“I would have one primary committee in charge of cybersecurity, and drastically reduce the number of committees and subcommittees that have some jurisdiction over cyber,” Langevin said. “There’s too many right now, and it really limits our ability to get things done in a timely fashion.”

Sen. Ben Sasse, a Republican member of the Senate Armed Services Committee, echoed that assertion. In a confirmation hearing for the new head of U.S. Cyber Command last week, Sasse voiced his frustration that the White House and Pentagon still have not developed a comprehensive strategy to push back against foreign aggression in cyberspace.

In an interview with National Journal, Sasse said one of the chief reasons for that paralysis is an overstuffed intelligence community—as well as the lawmakers who enable it.

“One of the reasons why we have 17 intelligence agencies—and everybody knows there are too many—is that a whole bunch of jack wagons over here want to maintain all their prerogatives by keeping all their committees,” Sasse said. “We have too many intelligence-community bureaucracies, and we have too many oversight committees. Of course we should be rethinking a lot of that jurisdiction.”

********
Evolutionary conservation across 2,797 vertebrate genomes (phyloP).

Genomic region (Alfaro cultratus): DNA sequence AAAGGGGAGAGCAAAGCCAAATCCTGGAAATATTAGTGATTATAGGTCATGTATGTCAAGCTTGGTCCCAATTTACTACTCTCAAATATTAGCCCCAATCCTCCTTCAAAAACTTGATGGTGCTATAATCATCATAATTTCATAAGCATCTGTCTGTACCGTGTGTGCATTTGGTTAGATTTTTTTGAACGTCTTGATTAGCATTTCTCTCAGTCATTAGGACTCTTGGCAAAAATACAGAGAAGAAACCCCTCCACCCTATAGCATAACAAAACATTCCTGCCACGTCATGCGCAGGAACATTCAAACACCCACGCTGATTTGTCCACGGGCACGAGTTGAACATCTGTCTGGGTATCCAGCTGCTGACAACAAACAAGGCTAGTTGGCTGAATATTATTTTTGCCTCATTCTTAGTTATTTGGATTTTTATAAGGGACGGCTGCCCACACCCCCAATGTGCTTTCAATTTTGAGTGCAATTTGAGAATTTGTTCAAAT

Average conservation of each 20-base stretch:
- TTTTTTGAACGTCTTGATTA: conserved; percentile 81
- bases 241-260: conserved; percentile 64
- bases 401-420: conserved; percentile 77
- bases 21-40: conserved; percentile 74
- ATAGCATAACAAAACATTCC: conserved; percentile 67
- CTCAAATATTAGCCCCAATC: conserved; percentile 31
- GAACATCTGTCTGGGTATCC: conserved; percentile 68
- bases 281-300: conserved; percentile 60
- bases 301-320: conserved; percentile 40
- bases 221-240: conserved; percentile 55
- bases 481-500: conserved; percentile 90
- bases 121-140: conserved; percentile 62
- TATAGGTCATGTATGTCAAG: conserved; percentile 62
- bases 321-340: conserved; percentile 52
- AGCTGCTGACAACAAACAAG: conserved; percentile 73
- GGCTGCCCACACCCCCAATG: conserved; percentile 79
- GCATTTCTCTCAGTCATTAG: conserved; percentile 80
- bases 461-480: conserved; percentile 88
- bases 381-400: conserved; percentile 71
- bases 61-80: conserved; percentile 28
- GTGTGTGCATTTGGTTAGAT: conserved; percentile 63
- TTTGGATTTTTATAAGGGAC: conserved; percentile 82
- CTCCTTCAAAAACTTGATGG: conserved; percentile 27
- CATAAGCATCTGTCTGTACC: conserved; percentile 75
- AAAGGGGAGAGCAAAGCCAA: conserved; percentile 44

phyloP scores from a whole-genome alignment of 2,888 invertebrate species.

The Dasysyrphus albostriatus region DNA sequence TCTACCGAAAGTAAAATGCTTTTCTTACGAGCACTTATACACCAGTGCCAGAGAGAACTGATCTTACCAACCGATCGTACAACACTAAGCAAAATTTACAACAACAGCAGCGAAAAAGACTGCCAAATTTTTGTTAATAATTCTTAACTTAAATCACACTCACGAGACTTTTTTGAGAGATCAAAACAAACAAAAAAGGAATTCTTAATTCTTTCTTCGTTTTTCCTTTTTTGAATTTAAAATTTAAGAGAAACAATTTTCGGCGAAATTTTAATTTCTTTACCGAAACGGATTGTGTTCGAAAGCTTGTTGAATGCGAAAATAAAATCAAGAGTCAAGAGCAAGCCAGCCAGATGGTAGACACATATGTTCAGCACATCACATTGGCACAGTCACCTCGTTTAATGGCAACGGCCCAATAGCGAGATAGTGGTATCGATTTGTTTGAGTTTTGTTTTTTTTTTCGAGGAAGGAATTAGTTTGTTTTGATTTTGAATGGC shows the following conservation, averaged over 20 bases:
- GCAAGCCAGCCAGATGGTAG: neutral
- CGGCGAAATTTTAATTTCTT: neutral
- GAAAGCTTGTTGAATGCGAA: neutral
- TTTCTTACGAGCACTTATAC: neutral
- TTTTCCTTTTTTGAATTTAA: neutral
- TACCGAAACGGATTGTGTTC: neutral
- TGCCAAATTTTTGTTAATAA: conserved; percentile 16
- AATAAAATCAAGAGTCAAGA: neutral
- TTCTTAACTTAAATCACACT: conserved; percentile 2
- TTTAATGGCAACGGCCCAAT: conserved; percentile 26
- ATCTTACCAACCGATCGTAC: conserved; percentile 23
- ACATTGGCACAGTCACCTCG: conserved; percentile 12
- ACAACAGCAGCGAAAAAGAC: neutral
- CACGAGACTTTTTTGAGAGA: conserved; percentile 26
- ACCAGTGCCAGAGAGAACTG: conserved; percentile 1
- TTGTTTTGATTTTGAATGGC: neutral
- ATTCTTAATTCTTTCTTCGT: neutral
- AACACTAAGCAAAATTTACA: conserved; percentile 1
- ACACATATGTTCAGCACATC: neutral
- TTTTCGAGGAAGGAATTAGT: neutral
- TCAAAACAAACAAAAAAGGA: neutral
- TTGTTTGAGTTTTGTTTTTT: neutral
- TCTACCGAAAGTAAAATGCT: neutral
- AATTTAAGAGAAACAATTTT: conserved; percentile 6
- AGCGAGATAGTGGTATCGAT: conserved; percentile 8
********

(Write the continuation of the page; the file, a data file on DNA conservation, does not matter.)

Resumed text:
Some experts see a lack of technical expertise as another hurdle. Cybersecurity’s emergence as a major policy arena is still ongoing, and the technology and networks that underpin it continue to shift and evolve. That can make it difficult for industry experts to understand—and near-impossible for those lawmakers who rarely even use the internet.

“I think we’re still behind the curve in terms of getting that expertise about cybersecurity on the Hill,” said Betsy Cooper, a cybersecurity researcher at the University of California (Berkeley). “It’s not due to a lack of interest. It’s just due to a lack of having the same vocabulary and being able to understand what particular pieces of legislation would do in practice.”